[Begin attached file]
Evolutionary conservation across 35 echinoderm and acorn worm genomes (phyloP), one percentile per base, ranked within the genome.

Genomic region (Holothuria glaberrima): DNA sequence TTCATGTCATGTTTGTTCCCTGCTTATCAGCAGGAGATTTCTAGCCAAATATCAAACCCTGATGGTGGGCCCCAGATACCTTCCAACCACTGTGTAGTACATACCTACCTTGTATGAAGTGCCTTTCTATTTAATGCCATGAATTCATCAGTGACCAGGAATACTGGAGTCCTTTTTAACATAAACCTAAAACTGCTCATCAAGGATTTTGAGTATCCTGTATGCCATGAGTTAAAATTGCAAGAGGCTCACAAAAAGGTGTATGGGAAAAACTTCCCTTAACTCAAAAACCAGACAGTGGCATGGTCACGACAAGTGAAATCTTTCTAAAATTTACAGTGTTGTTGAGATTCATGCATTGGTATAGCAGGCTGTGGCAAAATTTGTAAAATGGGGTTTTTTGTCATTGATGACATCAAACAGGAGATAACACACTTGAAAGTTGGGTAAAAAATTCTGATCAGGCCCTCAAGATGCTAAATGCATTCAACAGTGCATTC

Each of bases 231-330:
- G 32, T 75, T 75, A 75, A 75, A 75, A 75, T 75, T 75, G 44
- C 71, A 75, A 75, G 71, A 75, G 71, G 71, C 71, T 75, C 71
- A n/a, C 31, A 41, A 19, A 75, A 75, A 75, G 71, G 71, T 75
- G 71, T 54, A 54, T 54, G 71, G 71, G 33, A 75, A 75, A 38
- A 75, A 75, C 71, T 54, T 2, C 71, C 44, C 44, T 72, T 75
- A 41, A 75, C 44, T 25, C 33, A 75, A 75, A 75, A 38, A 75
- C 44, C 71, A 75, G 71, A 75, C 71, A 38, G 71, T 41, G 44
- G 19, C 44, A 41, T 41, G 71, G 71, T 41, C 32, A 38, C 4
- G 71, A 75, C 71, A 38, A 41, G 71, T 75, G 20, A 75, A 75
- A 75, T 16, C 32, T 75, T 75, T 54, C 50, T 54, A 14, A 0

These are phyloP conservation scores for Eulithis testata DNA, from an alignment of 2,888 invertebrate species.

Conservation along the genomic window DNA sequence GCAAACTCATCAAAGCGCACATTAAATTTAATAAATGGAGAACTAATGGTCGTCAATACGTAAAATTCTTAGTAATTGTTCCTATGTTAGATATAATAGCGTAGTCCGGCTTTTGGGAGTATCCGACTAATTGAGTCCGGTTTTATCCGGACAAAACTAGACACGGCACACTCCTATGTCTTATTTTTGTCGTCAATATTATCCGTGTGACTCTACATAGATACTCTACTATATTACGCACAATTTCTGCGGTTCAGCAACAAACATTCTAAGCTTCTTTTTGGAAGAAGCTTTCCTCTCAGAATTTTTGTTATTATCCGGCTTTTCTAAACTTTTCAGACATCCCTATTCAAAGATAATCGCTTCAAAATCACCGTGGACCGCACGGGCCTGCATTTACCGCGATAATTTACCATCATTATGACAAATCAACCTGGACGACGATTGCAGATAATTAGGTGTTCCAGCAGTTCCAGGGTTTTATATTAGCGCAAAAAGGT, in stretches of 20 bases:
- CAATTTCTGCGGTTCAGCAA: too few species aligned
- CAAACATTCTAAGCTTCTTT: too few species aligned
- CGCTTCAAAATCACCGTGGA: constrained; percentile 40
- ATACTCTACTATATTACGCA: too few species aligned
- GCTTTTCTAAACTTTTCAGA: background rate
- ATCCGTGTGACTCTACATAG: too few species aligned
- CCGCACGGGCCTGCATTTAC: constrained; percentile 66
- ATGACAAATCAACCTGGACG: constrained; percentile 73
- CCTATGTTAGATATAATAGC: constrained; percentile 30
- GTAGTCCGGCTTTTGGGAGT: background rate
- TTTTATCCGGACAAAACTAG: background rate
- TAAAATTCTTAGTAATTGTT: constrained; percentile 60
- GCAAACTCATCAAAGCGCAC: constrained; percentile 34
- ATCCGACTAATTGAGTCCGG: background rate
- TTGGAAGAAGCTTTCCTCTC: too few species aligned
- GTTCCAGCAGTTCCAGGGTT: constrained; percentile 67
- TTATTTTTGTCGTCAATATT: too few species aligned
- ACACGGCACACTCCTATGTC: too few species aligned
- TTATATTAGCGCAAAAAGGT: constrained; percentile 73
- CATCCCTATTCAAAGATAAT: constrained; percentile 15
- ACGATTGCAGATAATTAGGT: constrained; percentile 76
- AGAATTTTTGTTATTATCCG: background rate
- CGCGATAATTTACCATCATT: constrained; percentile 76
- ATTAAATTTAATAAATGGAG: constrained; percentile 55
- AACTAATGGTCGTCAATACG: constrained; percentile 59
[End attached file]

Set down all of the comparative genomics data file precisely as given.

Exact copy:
Evolutionary conservation across 35 echinoderm and acorn worm genomes (phyloP), one percentile per base, ranked within the genome.

Genomic region (Holothuria glaberrima): DNA sequence TTCATGTCATGTTTGTTCCCTGCTTATCAGCAGGAGATTTCTAGCCAAATATCAAACCCTGATGGTGGGCCCCAGATACCTTCCAACCACTGTGTAGTACATACCTACCTTGTATGAAGTGCCTTTCTATTTAATGCCATGAATTCATCAGTGACCAGGAATACTGGAGTCCTTTTTAACATAAACCTAAAACTGCTCATCAAGGATTTTGAGTATCCTGTATGCCATGAGTTAAAATTGCAAGAGGCTCACAAAAAGGTGTATGGGAAAAACTTCCCTTAACTCAAAAACCAGACAGTGGCATGGTCACGACAAGTGAAATCTTTCTAAAATTTACAGTGTTGTTGAGATTCATGCATTGGTATAGCAGGCTGTGGCAAAATTTGTAAAATGGGGTTTTTTGTCATTGATGACATCAAACAGGAGATAACACACTTGAAAGTTGGGTAAAAAATTCTGATCAGGCCCTCAAGATGCTAAATGCATTCAACAGTGCATTC

Each of bases 231-330:
- G 32, T 75, T 75, A 75, A 75, A 75, A 75, T 75, T 75, G 44
- C 71, A 75, A 75, G 71, A 75, G 71, G 71, C 71, T 75, C 71
- A n/a, C 31, A 41, A 19, A 75, A 75, A 75, G 71, G 71, T 75
- G 71, T 54, A 54, T 54, G 71, G 71, G 33, A 75, A 75, A 38
- A 75, A 75, C 71, T 54, T 2, C 71, C 44, C 44, T 72, T 75
- A 41, A 75, C 44, T 25, C 33, A 75, A 75, A 75, A 38, A 75
- C 44, C 71, A 75, G 71, A 75, C 71, A 38, G 71, T 41, G 44
- G 19, C 44, A 41, T 41, G 71, G 71, T 41, C 32, A 38, C 4
- G 71, A 75, C 71, A 38, A 41, G 71, T 75, G 20, A 75, A 75
- A 75, T 16, C 32, T 75, T 75, T 54, C 50, T 54, A 14, A 0

These are phyloP conservation scores for Eulithis testata DNA, from an alignment of 2,888 invertebrate species.

Conservation along the genomic window DNA sequence GCAAACTCATCAAAGCGCACATTAAATTTAATAAATGGAGAACTAATGGTCGTCAATACGTAAAATTCTTAGTAATTGTTCCTATGTTAGATATAATAGCGTAGTCCGGCTTTTGGGAGTATCCGACTAATTGAGTCCGGTTTTATCCGGACAAAACTAGACACGGCACACTCCTATGTCTTATTTTTGTCGTCAATATTATCCGTGTGACTCTACATAGATACTCTACTATATTACGCACAATTTCTGCGGTTCAGCAACAAACATTCTAAGCTTCTTTTTGGAAGAAGCTTTCCTCTCAGAATTTTTGTTATTATCCGGCTTTTCTAAACTTTTCAGACATCCCTATTCAAAGATAATCGCTTCAAAATCACCGTGGACCGCACGGGCCTGCATTTACCGCGATAATTTACCATCATTATGACAAATCAACCTGGACGACGATTGCAGATAATTAGGTGTTCCAGCAGTTCCAGGGTTTTATATTAGCGCAAAAAGGT, in stretches of 20 bases:
- CAATTTCTGCGGTTCAGCAA: too few species aligned
- CAAACATTCTAAGCTTCTTT: too few species aligned
- CGCTTCAAAATCACCGTGGA: constrained; percentile 40
- ATACTCTACTATATTACGCA: too few species aligned
- GCTTTTCTAAACTTTTCAGA: background rate
- ATCCGTGTGACTCTACATAG: too few species aligned
- CCGCACGGGCCTGCATTTAC: constrained; percentile 66
- ATGACAAATCAACCTGGACG: constrained; percentile 73
- CCTATGTTAGATATAATAGC: constrained; percentile 30
- GTAGTCCGGCTTTTGGGAGT: background rate
- TTTTATCCGGACAAAACTAG: background rate
- TAAAATTCTTAGTAATTGTT: constrained; percentile 60
- GCAAACTCATCAAAGCGCAC: constrained; percentile 34
- ATCCGACTAATTGAGTCCGG: background rate
- TTGGAAGAAGCTTTCCTCTC: too few species aligned
- GTTCCAGCAGTTCCAGGGTT: constrained; percentile 67
- TTATTTTTGTCGTCAATATT: too few species aligned
- ACACGGCACACTCCTATGTC: too few species aligned
- TTATATTAGCGCAAAAAGGT: constrained; percentile 73
- CATCCCTATTCAAAGATAAT: constrained; percentile 15
- ACGATTGCAGATAATTAGGT: constrained; percentile 76
- AGAATTTTTGTTATTATCCG: background rate
- CGCGATAATTTACCATCATT: constrained; percentile 76
- ATTAAATTTAATAAATGGAG: constrained; percentile 55
- AACTAATGGTCGTCAATACG: constrained; percentile 59